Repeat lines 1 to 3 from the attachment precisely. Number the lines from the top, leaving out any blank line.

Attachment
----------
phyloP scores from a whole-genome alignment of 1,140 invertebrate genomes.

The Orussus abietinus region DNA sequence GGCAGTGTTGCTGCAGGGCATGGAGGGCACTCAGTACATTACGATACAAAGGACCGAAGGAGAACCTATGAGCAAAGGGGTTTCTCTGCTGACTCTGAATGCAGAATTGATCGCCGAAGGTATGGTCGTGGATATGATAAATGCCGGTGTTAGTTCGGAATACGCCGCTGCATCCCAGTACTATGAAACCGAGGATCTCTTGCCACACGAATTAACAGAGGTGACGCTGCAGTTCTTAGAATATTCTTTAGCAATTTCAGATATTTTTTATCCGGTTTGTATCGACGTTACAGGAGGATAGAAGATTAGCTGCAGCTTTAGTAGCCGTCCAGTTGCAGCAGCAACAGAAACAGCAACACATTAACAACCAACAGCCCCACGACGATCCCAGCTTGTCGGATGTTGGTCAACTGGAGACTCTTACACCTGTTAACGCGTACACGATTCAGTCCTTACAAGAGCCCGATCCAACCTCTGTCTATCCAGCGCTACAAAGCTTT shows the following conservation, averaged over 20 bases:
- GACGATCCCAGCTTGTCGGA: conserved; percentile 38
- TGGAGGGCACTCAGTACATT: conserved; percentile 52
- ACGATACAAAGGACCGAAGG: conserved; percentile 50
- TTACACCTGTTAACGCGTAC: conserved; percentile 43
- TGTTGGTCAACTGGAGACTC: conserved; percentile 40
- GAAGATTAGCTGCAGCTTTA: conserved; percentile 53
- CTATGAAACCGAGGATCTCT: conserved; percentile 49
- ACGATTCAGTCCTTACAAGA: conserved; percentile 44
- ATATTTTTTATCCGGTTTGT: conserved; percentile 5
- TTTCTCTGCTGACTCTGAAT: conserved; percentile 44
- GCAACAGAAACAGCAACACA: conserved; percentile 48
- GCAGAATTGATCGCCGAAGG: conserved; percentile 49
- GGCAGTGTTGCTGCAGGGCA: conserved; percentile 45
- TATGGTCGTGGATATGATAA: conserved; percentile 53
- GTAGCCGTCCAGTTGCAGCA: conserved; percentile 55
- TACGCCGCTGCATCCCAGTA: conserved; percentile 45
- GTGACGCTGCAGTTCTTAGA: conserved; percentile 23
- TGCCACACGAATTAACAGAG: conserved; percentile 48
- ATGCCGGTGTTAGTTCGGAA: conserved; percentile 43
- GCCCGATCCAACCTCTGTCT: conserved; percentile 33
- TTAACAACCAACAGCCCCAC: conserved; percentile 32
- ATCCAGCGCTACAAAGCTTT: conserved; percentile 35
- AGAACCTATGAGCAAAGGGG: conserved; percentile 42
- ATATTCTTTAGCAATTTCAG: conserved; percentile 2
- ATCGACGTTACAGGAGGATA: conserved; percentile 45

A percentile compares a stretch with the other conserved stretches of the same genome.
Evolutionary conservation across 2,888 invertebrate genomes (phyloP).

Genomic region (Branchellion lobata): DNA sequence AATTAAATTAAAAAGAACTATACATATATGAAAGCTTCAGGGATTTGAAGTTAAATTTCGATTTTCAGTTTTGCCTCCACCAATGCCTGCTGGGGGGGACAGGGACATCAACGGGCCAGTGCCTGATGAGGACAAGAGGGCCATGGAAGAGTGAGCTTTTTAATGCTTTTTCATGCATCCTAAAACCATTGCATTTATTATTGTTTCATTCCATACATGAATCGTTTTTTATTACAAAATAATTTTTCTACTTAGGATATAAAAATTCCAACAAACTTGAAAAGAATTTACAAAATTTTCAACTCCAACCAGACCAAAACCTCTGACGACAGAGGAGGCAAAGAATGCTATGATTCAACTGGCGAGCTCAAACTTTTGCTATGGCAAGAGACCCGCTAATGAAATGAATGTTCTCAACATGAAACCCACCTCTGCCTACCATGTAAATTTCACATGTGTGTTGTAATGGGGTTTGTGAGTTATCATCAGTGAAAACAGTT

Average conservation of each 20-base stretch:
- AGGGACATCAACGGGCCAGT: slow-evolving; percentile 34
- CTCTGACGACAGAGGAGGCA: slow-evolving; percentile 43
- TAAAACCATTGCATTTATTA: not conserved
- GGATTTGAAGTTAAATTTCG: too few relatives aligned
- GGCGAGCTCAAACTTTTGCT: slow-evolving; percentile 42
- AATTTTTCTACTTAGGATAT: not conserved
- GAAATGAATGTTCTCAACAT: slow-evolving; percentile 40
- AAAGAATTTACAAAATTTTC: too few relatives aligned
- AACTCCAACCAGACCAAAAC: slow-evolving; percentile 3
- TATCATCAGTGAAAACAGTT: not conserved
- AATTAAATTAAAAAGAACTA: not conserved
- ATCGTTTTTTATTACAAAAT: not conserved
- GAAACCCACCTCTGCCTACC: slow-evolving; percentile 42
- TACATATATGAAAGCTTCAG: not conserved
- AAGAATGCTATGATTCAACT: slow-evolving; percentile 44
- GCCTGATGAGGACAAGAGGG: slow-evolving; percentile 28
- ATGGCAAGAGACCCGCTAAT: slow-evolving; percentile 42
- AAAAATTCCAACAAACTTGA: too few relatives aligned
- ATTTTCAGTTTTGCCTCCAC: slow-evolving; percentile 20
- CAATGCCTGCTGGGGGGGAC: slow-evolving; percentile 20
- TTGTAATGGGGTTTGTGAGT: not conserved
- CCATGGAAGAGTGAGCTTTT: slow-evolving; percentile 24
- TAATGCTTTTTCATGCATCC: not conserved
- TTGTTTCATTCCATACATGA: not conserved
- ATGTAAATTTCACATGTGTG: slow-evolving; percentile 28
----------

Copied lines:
phyloP scores from a whole-genome alignment of 1,140 invertebrate genomes.

The Orussus abietinus region DNA sequence GGCAGTGTTGCTGCAGGGCATGGAGGGCACTCAGTACATTACGATACAAAGGACCGAAGGAGAACCTATGAGCAAAGGGGTTTCTCTGCTGACTCTGAATGCAGAATTGATCGCCGAAGGTATGGTCGTGGATATGATAAATGCCGGTGTTAGTTCGGAATACGCCGCTGCATCCCAGTACTATGAAACCGAGGATCTCTTGCCACACGAATTAACAGAGGTGACGCTGCAGTTCTTAGAATATTCTTTAGCAATTTCAGATATTTTTTATCCGGTTTGTATCGACGTTACAGGAGGATAGAAGATTAGCTGCAGCTTTAGTAGCCGTCCAGTTGCAGCAGCAACAGAAACAGCAACACATTAACAACCAACAGCCCCACGACGATCCCAGCTTGTCGGATGTTGGTCAACTGGAGACTCTTACACCTGTTAACGCGTACACGATTCAGTCCTTACAAGAGCCCGATCCAACCTCTGTCTATCCAGCGCTACAAAGCTTT shows the following conservation, averaged over 20 bases:
- GACGATCCCAGCTTGTCGGA: conserved; percentile 38